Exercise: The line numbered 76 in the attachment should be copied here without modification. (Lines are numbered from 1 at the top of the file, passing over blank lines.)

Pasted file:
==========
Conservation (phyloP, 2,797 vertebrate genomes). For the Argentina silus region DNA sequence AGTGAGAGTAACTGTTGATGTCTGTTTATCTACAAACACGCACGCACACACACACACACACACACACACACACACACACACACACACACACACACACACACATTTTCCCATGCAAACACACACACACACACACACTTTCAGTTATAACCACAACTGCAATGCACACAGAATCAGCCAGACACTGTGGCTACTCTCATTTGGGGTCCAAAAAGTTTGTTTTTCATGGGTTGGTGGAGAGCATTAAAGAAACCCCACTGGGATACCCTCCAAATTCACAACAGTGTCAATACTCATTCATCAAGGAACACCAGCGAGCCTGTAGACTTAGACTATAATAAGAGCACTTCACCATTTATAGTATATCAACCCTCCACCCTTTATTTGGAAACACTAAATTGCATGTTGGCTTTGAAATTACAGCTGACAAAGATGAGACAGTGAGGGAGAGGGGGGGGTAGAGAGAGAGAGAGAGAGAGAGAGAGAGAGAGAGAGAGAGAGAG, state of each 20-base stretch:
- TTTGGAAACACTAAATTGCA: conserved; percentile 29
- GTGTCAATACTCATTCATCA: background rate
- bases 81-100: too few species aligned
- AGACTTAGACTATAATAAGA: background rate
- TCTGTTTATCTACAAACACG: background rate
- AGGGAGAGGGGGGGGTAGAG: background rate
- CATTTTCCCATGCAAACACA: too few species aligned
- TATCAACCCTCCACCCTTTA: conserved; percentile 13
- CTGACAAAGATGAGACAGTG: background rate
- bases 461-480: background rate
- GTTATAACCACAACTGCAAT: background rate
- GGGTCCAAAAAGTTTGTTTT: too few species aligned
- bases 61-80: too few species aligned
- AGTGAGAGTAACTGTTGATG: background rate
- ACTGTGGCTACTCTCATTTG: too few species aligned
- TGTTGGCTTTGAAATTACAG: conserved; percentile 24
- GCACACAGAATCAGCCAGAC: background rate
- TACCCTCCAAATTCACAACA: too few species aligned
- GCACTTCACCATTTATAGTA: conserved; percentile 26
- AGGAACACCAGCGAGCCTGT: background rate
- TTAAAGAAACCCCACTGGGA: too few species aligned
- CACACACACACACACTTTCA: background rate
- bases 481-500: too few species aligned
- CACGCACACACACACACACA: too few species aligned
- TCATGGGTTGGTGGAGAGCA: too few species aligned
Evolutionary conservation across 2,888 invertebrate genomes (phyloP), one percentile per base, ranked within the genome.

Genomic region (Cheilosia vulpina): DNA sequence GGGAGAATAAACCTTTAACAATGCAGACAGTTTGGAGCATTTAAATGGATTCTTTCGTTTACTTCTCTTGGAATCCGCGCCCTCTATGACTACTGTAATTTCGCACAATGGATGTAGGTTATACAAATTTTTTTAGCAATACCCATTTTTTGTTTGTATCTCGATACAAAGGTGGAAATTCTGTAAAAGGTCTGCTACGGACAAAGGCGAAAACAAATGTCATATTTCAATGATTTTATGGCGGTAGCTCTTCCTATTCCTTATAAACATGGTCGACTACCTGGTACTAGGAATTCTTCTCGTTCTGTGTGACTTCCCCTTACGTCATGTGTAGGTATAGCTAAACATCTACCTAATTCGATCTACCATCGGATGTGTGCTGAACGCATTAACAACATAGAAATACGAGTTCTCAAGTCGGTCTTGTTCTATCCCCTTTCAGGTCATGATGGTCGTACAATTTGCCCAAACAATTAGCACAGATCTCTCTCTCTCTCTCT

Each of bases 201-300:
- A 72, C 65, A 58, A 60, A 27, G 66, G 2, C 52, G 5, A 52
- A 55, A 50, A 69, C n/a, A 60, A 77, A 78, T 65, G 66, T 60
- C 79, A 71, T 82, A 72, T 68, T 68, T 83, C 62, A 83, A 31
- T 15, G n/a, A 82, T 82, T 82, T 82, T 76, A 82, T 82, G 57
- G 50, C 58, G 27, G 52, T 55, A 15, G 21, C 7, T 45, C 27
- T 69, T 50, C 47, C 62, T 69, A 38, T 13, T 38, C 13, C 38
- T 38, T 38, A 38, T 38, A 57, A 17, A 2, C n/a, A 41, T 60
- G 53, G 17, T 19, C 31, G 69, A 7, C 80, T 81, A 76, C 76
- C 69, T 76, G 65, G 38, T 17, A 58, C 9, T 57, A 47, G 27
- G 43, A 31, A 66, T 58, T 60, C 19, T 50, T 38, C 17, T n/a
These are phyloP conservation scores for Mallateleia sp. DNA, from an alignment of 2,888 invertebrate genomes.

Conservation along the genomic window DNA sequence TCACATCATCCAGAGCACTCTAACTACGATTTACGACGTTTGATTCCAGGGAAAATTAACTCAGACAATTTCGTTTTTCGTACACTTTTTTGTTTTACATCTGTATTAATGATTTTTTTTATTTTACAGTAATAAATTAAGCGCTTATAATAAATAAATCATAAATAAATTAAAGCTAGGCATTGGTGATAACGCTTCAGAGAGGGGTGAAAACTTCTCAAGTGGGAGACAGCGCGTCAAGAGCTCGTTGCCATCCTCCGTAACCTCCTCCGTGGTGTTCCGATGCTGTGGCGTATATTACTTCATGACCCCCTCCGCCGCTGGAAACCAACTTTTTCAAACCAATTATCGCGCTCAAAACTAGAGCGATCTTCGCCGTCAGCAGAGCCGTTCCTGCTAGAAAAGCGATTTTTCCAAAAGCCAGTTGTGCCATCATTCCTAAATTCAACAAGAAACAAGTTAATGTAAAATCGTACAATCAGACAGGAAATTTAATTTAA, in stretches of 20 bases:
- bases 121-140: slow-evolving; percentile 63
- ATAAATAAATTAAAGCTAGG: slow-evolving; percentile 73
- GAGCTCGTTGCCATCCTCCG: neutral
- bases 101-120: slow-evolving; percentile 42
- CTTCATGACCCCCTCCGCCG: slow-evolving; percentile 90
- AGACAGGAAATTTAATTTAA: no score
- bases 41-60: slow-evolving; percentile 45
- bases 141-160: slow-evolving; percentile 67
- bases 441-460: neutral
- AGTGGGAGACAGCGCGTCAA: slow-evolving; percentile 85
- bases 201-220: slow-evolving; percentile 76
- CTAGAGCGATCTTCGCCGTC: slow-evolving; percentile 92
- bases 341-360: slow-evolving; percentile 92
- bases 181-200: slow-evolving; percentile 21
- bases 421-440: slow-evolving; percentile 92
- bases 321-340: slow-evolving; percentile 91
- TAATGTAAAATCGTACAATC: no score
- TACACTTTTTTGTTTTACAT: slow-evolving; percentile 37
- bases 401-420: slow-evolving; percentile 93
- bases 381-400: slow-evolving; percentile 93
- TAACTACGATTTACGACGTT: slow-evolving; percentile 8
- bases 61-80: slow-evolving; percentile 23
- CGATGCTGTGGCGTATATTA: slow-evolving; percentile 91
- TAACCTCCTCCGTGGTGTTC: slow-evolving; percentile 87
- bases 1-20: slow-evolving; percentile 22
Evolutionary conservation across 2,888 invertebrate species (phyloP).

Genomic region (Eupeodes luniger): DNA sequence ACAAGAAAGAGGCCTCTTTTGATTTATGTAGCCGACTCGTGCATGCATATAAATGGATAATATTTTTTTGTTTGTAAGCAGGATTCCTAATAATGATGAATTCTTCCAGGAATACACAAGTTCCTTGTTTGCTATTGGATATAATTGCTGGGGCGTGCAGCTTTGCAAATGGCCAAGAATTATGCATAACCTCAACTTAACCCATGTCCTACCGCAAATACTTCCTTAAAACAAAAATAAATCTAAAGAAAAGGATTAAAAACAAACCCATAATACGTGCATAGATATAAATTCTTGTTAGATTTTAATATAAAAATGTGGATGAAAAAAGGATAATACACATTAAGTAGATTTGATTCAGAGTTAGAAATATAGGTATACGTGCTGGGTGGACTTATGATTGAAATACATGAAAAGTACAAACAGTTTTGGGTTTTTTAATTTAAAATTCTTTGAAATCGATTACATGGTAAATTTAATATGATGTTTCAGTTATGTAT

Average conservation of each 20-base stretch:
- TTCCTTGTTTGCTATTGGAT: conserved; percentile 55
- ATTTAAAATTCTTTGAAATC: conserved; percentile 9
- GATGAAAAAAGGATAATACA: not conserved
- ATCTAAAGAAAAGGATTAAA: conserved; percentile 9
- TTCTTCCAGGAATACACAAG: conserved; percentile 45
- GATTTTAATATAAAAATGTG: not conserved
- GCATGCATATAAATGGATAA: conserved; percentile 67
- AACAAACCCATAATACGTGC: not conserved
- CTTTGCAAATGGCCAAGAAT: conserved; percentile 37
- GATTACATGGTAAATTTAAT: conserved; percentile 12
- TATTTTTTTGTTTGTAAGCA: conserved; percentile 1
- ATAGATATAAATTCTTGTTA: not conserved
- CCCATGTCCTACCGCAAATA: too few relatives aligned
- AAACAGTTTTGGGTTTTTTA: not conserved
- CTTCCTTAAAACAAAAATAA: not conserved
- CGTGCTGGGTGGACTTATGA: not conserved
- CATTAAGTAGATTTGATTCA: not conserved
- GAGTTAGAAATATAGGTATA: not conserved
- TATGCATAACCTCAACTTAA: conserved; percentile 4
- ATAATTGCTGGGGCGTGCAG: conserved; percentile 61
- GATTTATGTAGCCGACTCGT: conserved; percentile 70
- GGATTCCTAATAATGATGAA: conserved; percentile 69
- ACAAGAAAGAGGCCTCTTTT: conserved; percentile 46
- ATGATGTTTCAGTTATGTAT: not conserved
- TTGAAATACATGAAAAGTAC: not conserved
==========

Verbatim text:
- GCATGCATATAAATGGATAA: conserved; percentile 67